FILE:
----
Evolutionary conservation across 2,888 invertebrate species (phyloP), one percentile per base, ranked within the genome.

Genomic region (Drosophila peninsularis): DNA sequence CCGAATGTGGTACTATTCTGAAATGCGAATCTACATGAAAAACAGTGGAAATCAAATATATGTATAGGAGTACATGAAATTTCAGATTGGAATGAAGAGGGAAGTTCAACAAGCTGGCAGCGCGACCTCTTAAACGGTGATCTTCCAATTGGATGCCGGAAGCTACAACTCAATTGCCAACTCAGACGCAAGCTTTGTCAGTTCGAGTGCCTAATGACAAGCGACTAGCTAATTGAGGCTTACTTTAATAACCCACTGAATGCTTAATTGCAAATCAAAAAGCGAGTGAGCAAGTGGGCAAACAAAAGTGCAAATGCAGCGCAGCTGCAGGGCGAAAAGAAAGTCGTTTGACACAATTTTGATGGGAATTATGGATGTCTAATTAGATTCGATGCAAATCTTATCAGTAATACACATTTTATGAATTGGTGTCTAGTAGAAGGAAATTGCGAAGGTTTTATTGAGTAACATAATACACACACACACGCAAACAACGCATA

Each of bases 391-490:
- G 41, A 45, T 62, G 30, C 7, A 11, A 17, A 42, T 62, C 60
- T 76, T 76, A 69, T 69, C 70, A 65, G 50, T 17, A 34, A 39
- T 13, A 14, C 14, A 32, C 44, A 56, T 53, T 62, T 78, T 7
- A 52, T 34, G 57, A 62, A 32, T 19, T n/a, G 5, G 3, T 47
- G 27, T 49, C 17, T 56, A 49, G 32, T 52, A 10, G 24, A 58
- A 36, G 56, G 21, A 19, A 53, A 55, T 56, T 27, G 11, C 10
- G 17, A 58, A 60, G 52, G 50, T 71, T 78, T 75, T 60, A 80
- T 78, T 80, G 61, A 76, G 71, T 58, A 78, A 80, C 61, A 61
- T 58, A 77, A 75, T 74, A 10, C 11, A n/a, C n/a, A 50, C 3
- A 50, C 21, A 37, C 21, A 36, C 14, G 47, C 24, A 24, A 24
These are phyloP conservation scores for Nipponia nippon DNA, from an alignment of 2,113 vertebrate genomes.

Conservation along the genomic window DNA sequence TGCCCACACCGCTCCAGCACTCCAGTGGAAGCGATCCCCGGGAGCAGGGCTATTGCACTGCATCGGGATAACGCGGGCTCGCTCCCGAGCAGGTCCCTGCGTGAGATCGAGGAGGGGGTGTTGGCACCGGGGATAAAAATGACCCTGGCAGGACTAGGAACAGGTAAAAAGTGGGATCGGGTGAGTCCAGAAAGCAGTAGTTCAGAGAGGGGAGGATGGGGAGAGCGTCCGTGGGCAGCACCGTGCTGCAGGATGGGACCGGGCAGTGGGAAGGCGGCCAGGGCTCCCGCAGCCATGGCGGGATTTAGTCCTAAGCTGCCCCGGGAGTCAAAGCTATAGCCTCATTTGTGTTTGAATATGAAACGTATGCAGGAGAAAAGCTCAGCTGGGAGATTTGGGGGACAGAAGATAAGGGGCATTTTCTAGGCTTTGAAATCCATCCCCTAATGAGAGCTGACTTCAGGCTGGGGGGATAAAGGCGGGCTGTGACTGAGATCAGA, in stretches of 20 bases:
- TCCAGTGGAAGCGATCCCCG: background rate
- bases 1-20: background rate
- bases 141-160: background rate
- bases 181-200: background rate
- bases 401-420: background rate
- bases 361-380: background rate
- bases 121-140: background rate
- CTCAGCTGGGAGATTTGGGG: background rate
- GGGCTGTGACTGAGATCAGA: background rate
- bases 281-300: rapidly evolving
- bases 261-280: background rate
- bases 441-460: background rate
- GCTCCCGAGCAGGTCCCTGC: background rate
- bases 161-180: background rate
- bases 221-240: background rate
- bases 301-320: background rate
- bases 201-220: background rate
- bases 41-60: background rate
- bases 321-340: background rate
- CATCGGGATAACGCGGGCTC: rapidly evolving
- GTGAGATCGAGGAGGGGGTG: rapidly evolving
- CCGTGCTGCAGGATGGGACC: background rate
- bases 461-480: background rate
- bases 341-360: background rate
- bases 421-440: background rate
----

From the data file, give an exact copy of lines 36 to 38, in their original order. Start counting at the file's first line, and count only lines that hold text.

- GTGAGATCGAGGAGGGGGTG: rapidly evolving
- CCGTGCTGCAGGATGGGACC: background rate
- bases 461-480: background rate